Everyone called him Doc.
Being inside a jail was new for James Kauffman. But he took life behind bars fairly quickly, says a former inmate who served about six months in the Atlantic County Justice Facility with the suspended doctor now charged with murder in his wife’s 2012 killing.
“He seemed so cool, calm and collected,” said Jason Hooven, a former inmate. “I guess that was a sign.”
Hooven had no idea the man he played cards with every night could possibly be involved in a drug enterprise with a motorcycle gang and have paid someone to kill his wife, as the charges now claim.
Nobody gave him a problem inside, Hooven said. Even the corrections officers called him “Doc.”
Kauffman would read books and, at night, play Hearts with Hooven and two others. “Doc” mostly won. And he always was laughing.
The inmates would ask about the weapons charges: “He was all for answering questions.”
Kauffman told them that every one of his guns was legally registered, and everything he did was legal.
And when a new story would come out about the case, “Doc” would say, “Look, I’m in the paper again.”
No one ever asked about April Kauffman’s killing, assuming the death would be “a touchy subject” for her widower.
“He had me fooled, to be honest,” Hooven said. “He said he wanted to take me to Arizona. I’m ready to go ride a Corvette or Harley Davidson up a mountain with him.”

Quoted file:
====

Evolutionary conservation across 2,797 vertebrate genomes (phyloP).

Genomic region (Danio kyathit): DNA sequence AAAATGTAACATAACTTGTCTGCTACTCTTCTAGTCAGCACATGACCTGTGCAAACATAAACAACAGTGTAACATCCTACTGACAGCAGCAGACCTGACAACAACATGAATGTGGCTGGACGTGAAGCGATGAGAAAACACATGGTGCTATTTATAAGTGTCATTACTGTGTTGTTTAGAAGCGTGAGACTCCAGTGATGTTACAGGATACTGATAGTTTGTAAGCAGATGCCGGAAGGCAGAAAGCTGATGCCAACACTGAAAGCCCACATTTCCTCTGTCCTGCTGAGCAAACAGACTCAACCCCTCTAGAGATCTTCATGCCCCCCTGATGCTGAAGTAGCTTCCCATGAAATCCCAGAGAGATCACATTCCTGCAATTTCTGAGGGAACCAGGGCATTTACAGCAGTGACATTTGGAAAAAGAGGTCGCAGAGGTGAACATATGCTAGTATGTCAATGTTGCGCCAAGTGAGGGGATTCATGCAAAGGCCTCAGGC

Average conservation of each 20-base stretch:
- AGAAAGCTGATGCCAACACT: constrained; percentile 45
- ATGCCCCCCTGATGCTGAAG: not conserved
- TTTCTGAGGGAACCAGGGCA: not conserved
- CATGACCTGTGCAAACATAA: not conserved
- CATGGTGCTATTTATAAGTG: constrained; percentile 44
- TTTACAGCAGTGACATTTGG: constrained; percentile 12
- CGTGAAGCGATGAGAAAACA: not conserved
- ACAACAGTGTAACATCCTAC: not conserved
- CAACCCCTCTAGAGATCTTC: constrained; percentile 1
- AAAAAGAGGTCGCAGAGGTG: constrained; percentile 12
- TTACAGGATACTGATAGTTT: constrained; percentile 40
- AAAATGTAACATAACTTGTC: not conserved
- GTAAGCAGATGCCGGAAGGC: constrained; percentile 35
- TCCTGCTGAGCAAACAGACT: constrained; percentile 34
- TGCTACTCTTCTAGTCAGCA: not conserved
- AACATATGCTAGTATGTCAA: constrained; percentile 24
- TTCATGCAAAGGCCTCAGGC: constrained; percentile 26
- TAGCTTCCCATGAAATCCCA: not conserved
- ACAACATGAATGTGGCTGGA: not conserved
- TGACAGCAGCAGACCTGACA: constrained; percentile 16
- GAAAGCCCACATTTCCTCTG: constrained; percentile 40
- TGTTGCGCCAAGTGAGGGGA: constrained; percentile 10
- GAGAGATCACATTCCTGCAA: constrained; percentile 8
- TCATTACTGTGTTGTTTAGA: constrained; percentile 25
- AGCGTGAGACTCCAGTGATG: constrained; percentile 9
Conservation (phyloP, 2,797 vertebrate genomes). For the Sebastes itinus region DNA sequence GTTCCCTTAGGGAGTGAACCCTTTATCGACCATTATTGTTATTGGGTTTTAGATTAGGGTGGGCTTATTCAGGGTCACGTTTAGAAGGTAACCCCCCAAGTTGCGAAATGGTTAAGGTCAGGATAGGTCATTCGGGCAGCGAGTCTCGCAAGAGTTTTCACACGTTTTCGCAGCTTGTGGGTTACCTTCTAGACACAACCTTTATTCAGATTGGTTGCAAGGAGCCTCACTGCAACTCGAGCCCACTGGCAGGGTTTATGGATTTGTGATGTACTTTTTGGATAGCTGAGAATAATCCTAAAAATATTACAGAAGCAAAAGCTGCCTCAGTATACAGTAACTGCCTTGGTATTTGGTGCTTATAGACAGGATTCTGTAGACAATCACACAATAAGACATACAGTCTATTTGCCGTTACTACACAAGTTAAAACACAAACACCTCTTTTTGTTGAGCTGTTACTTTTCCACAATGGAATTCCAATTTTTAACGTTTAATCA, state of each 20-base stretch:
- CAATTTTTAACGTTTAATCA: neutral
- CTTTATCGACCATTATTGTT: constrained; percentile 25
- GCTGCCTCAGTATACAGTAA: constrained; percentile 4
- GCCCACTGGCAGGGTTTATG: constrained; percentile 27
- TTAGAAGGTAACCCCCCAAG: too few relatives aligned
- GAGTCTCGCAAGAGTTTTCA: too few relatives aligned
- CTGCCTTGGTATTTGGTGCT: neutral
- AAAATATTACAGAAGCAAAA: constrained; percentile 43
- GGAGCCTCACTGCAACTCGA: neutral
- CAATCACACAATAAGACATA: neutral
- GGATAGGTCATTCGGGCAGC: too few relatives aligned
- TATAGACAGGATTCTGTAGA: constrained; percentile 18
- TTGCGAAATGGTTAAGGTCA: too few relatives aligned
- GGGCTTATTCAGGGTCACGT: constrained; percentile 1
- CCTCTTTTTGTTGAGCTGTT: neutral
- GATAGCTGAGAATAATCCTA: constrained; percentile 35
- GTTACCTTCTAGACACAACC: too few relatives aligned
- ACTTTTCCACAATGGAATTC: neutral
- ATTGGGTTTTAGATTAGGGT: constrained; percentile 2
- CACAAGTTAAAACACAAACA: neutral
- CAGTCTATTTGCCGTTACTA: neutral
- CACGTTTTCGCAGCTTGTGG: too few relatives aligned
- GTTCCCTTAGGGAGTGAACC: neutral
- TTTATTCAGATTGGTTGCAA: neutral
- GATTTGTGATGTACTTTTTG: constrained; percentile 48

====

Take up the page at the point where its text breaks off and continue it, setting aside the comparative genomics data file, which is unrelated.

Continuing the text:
Kauffman has a home in Arizona, which was purchased with money from his drug partnership with the Pagans Motorcycle Club, according to an affidavit in the case.
Kauffman was in the work pod for a short time, but had a bad back or knee that moved him back to the annex where Hooven was.
There was always money on Kauffman’s books so he had everything he wanted, and would often share with the other inmates, Hooven said. And he always had visits from his new wife, Carole Weintraub, and others.
Each inmate can have up to two visitors each weekend day. But a person can only visit once a week.
“His slots were always full,” Hooven said.
Kauffman is now in the Hudson County Correction Facility in Kearny, where he was taken after investigators learned his alleged partner, Freddy Augello, was planning to have Kauffman killed to keep him from possibly turning informant, according to the charges.
Kauffman is in “close custody,” said James Kennelly, Hudson County spokesman.
It’s housing in a single cell, where he will be held for 30 days pending a classification review. That review will dictate his housing assignment.
He is permitted to have a weekly visit and unlimited professional visits, Kennelly said.
Kauffman has noticeably aged in the seven months since his June 13 arrest.
His once dyed hair is now snow white. The lines in his face much deeper and more pronounced. When he was into court Thursday, he was hunched over and walked with a shuffle.
“When I saw a picture of him today, I was like, Oh my God, what happened?” Hooven said. “He’s getting old.”
Atlantic County Prosecutor Damon Tyner had a response to that for a reporter Thursday.
“I would imagine that being incarcerated since June, for a man of his age, those conditions are much different than spending time at his Arizona retreat house,” Tyner said of the 68-year-old man. “Not having access to Grecian Formula and things of that nature, that could pose an issue for someone that cares about their appearance.”
Everyone called him Doc.